Uchendu, Okonkwo’s uncle points out to Okonkwo that the most common name given to children is Nneka, which means “mother is supreme” he asks him what this means. Okonkwo does not know how to respond. Uchendu tells him that a man stays in their fatherland when life is going well but returns to his motherland when needing to seek refuge and comfort. This bothers Okonkwo because it shows that females have power and are important in the community, which he does not agree with. He does not want to admit that women might hold greater power than men in certain aspects of life.
Okonkwo constantly battles with wanting to be different from his father. He becomes obsessed with his father’s failures and desperately wants to avoid becoming like him. He works hard to get the power he has and wants to seem manly and strong unlike his father. In trying to appear manly, Okonkwo often behaves aggressively. He abuses his wives and his anger often gets the best of him at times. He even shoots a gun at one of his wives, but misses. He wants to prove he is not weak so much that he goes along on the trip to kill Ikemefuna, who came to be like a son to him.
He even takes his on machete and strikes him with it to show his strength. Okonkwo’s friend Obierika, who is also well respected and a manly, powerful man, does not want to go along to watch Ikemefuna be executed. These are all ways that Okonkwo tries to prove his masculinity, showing that his view of manhood is much different from others. Instead of acknowledging the differences he has with his mother’s kinsman and learning from them, he refuses to ever appear weak and holds onto his aggressive behavior.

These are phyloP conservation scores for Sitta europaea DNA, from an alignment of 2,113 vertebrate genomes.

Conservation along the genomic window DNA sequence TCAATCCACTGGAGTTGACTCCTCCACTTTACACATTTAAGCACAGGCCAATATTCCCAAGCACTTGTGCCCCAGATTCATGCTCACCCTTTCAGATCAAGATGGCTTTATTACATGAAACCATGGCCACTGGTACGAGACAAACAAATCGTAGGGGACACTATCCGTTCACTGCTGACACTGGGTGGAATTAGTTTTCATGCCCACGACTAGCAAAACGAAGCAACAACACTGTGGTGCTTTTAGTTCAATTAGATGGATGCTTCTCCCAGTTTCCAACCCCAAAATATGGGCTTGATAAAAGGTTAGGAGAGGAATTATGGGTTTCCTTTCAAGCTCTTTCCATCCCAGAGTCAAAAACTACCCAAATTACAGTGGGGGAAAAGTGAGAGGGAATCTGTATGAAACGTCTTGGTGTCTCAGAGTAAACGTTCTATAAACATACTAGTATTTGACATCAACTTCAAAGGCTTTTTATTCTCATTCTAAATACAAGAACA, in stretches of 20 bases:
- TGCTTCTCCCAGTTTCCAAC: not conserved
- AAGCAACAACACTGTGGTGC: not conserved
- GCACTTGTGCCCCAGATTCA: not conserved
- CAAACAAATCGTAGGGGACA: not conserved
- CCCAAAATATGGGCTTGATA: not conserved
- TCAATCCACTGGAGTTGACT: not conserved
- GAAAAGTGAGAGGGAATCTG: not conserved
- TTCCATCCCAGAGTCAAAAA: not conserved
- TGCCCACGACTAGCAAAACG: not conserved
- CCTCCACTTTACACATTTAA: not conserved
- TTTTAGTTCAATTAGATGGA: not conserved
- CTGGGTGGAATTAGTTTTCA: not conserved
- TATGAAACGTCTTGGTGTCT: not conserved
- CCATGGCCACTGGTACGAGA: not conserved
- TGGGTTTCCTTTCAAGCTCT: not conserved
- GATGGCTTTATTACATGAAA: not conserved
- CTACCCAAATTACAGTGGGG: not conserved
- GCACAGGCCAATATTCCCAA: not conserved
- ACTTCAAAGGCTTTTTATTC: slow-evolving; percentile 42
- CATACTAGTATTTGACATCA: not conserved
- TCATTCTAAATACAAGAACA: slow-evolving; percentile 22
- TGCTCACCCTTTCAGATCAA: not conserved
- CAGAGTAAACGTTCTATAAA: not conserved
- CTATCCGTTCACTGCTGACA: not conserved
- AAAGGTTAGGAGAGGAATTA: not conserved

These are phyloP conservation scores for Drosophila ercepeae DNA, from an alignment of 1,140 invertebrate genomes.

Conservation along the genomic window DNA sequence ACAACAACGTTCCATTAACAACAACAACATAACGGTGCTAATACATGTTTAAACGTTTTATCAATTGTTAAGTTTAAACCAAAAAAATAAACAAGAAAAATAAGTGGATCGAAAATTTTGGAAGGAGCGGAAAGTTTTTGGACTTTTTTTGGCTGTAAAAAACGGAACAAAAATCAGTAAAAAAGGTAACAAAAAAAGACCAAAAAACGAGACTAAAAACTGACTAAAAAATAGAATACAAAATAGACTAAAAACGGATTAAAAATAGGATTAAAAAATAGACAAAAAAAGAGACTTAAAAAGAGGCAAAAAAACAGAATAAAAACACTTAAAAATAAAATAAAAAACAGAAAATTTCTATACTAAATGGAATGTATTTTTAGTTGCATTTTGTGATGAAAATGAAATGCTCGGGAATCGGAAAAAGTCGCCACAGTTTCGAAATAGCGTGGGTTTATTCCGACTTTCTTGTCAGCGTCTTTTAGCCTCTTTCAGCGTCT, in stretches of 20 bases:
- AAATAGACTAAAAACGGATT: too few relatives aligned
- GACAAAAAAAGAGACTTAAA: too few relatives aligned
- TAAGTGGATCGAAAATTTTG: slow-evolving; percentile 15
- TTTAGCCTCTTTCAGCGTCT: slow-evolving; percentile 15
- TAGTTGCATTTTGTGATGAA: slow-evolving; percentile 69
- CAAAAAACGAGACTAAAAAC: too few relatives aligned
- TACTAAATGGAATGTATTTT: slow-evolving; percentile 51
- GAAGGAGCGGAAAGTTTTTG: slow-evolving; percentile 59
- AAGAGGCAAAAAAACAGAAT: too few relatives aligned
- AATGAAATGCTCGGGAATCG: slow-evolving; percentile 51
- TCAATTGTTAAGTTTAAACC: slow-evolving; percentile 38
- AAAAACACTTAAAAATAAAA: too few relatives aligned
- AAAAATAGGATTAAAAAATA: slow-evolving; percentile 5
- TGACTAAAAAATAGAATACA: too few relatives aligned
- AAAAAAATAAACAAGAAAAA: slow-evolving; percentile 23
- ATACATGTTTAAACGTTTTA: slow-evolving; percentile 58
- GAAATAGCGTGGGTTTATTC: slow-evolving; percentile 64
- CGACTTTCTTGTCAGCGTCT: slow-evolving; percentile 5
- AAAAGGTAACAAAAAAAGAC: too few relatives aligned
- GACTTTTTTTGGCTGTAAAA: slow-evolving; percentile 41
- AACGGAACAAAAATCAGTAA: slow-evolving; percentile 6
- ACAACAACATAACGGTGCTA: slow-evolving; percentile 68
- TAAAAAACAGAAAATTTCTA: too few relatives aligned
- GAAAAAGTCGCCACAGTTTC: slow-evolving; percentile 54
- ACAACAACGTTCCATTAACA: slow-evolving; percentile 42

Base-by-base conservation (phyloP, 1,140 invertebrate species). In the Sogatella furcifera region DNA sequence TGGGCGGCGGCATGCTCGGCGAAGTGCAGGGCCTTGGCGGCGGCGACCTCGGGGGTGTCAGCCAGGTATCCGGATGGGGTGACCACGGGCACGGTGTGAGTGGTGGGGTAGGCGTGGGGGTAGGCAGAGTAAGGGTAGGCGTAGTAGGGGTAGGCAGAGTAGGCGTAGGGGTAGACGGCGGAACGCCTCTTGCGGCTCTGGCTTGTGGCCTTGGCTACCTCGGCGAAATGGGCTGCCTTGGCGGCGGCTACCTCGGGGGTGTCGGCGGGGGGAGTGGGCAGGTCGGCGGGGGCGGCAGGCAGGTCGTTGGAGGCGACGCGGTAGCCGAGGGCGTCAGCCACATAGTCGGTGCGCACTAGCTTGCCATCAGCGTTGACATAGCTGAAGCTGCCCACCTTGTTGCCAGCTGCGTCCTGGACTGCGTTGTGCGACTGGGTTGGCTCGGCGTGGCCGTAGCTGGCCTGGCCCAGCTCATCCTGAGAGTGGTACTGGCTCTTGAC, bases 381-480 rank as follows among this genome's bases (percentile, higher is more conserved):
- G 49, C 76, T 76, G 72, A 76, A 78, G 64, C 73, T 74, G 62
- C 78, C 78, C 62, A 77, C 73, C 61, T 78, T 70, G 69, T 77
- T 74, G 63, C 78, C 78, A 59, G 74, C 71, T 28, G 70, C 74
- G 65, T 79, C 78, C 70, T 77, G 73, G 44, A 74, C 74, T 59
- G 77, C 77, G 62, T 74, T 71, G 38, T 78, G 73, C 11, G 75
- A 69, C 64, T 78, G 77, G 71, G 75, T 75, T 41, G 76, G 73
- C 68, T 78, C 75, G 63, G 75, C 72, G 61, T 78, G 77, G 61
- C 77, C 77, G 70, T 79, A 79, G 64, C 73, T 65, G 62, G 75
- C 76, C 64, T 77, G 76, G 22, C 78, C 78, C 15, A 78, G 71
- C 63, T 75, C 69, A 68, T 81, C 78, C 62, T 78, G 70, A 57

Okonkwo is unhappy living in his motherland but instead of making the most of the situation, he lets it weigh on him and often regrets having to leave his clan. Uchendu states, “But if you allow sorrow to weigh you down and kill you, they will all die in exile” (134). His uncle is trying to help him and give him some perspective that might change his attitude about being there. Okonkwo’s behavior and unwillingness to change throughout the story eventually leads him to commit suicide.
Overall, I think this novel provides us with an understanding of how the missionaries affected the small villages in Nigeria. The story of Okonkwo shows how one must be accepting of change because it is inevitable. We also get a look into what the relationships between men and women were like. Throughout the novel, the struggle between powers played a major role and I think this is one of the major reasons why the missionaries were able to get a good hold of the society. Men like Okonkwo were so obsessed with gaining status that they failed to save their community from the white men.
In the end of the story, when the author talks about how the commissioner could use Okonkwo’s story to write only a short paragraph proves how trivial his life actually was in the grand picture. His death seems unevitable because of the events in his life leading up to that point. He had such an obsession with being manly and not appearing “soft” that he seemed to have the wrong ideas of what it really meant to be a man. His stubbornness to change made him resent everyone around him. He was unhappy and eventually fell apart because he was unwilling to change.